How to improve your ideas using the rule of three
Three is all around us
We have in literature, The Three Little Pigs, Aladin’s three wishes, The Three Musketeers, The Three Blind Mice, etc. Historic speeches use this effective pattern too–“Friends, Romans and countrymen” by Julius Caesar. In design and arts you have; “three primary colours and the rule of thirds. Three is pervasive as the oxygen we breathe.
Here in Singapore you have the majority of government offices having three letter word acronyms (e.g. MOE, MOM, IDA, etc). Highways are PIE, AYE, ECP. Still not convinced how powerful the rule of three is? How about PAP (People’s Action Party)? You will never see the last of three.
What sorcery is this?
Our brains are wired to love threes. A three part pattern helps the brain process information better. Why three? It creates a flow and rhythm that helps our brain connect the dots better and see the big picture clearer.
Why does it work?
First, it helps to simplify the concept.
You are forced to simplify your ideas by focusing on three points. This will prevent you from beating around the bush.
Second, it helps to strengthen the concept.
You are forced to make stronger connections between your points. It needs to be strong enough to support the main idea.
Lastly, it helps to deliver clearer concepts.
You are forced to make your points flow seamlessly from start to finish. This makes it easier for your target audience to follow your points and grasp your main idea fully.
How does it work?
To apply the rule of three and create any type of framework, simply break your one main idea/message/concept into three key points.
Here’s how I harnessed the power of three…
Three part Story-telling Journey
When formulating brand strategies, I use a three part story telling journey. I start with where you are now, how to get there, and where you want to be. This creates a flow where users can see how they are part of the journey and follow the journey from start to finish.
In this example, I created a user journey for future Volkswagen customers. I used three R’s (Reconnect, Resonate and Reassure)so that my client can easily recall the different parts of my strategy.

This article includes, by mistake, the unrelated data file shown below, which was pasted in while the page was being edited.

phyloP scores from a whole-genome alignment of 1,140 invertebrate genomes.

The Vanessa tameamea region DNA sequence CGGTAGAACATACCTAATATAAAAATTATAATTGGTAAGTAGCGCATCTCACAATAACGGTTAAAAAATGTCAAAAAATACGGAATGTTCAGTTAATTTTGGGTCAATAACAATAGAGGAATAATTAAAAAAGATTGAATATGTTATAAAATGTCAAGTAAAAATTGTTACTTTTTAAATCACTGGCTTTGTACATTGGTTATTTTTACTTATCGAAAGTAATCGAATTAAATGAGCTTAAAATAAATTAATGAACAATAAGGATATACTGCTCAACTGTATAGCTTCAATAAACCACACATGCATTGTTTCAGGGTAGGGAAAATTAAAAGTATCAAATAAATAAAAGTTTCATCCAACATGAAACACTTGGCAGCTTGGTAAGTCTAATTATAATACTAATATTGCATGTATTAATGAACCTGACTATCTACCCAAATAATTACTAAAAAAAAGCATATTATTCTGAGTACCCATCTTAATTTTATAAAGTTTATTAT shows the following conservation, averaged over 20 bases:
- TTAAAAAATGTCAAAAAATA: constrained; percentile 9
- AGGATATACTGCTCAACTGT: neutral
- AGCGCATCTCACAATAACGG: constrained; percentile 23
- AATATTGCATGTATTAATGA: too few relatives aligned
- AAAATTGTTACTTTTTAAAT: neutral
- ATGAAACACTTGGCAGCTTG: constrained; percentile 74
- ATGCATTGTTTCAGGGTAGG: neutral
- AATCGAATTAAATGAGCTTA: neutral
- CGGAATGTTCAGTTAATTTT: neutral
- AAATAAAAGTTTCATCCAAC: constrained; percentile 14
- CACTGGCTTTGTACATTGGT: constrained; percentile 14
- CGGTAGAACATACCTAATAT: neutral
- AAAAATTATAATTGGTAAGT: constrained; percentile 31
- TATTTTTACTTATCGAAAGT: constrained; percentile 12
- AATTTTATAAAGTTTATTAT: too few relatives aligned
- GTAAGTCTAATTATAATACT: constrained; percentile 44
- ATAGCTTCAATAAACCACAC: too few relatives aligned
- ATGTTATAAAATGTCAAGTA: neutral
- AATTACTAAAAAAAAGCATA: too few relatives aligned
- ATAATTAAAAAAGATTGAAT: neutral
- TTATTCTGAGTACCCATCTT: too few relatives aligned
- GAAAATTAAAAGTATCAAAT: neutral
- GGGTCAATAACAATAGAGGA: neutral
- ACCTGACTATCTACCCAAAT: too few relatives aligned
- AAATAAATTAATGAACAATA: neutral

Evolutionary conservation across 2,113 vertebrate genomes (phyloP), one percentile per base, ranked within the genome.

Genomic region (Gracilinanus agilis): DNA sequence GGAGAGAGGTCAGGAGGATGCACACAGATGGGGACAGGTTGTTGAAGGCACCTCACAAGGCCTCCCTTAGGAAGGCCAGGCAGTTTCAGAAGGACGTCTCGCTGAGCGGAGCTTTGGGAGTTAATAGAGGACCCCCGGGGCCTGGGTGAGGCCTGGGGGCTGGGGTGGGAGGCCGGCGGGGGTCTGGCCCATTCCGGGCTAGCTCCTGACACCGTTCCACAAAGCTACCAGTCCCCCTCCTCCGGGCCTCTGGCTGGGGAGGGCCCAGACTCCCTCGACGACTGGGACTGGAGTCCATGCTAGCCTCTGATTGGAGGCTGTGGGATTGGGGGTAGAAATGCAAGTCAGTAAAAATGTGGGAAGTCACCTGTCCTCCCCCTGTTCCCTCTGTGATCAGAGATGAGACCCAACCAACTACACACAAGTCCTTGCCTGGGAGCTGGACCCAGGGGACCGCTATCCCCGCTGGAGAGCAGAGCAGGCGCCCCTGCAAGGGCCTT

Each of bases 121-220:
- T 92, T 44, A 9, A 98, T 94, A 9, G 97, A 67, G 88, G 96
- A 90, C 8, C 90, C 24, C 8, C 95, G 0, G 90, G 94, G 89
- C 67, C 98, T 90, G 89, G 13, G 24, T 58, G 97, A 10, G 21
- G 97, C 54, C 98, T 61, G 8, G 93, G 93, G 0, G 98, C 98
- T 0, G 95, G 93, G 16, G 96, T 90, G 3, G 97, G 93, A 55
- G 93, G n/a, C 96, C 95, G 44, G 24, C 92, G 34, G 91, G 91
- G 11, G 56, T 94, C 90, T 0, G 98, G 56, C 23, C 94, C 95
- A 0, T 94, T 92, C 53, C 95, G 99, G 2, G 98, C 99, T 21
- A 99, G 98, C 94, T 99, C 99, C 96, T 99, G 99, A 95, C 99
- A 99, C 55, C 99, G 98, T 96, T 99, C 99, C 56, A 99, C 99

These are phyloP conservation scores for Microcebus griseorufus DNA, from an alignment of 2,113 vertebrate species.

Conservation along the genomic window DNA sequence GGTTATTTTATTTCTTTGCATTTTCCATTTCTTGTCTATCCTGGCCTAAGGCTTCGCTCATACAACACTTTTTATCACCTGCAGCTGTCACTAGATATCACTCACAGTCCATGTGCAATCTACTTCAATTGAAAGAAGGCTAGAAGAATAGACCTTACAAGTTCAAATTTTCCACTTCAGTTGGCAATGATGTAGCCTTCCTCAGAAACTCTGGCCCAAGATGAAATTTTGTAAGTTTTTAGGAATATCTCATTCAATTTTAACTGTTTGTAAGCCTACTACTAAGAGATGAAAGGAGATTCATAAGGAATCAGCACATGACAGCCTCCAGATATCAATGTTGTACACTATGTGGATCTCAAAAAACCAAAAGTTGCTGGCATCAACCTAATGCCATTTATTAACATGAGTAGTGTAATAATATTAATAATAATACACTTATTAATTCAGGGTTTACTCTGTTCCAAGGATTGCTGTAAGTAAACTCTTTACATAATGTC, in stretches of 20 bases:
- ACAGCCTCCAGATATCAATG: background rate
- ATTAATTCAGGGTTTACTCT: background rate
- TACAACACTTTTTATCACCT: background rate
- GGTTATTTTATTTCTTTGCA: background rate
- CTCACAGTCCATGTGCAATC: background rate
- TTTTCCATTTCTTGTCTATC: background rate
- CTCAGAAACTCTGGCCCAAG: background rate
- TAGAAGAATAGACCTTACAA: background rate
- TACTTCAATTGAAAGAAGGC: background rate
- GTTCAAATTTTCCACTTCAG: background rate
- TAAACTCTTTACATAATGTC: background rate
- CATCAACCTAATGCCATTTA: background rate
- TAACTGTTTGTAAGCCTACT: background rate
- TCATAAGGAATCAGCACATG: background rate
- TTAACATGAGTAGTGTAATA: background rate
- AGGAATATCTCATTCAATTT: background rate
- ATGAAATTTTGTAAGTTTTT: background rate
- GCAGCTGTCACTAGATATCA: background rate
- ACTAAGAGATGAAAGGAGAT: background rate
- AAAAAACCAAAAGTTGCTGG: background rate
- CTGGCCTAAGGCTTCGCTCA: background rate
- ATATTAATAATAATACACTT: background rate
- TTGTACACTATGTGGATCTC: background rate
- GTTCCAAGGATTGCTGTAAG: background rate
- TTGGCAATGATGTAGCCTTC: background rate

Three Pillar Content Framework
I organise content under three main categories (pillars). These three pillars cover the range of content required to support the content mix.
Here’s how Nike used a three pillar content framework.
It follows the same principle from the message map template developed by Gallo Communications Group. This is used by public speakers in writing presentation outlines. Using the same methodology, three key points are identified. And then each key point is divided into three sub points to give further explanation.
Here’s how Steve Jobs’s commencement speech is analysed to reveal the rule of three at work.
Three Main Navigation Links
When designing a website, I group information and content in multiples of three. With a streamlined information architecture, it is easier for users to navigate the site and it also enhances the overall user flow. This is an idea that I’ve borrowed from online service/shopping websites.
Three Keyframe Ad Banner Storyboard
When designing interactive banners, I break the entire animation into three keyframes. I start off with a question headline, followed by the USP(Unique Selling Proposition) and finally a call to action.
Here is a sample ad banner storyboard
Three part Visual Creation
When creating visuals, eye movement is important. I break the space into three parts. The headline, the body and the footer.
This follows any other ad posters formats that you see.
Three Key Elements Checklist
When checking creatives, I break down the items into groups of three; Visual Elements, Copy Elements, Brand Elements.
The rule of three is truly omnipresent. It is a remarkable and flexible framework that can be applied in any type of work.
Next time you are stuck with a challenge, start counting… “1,2,3.”
Any other ideas where we can apply the rule of three? Share your framework with me!
This article was first published on Medium.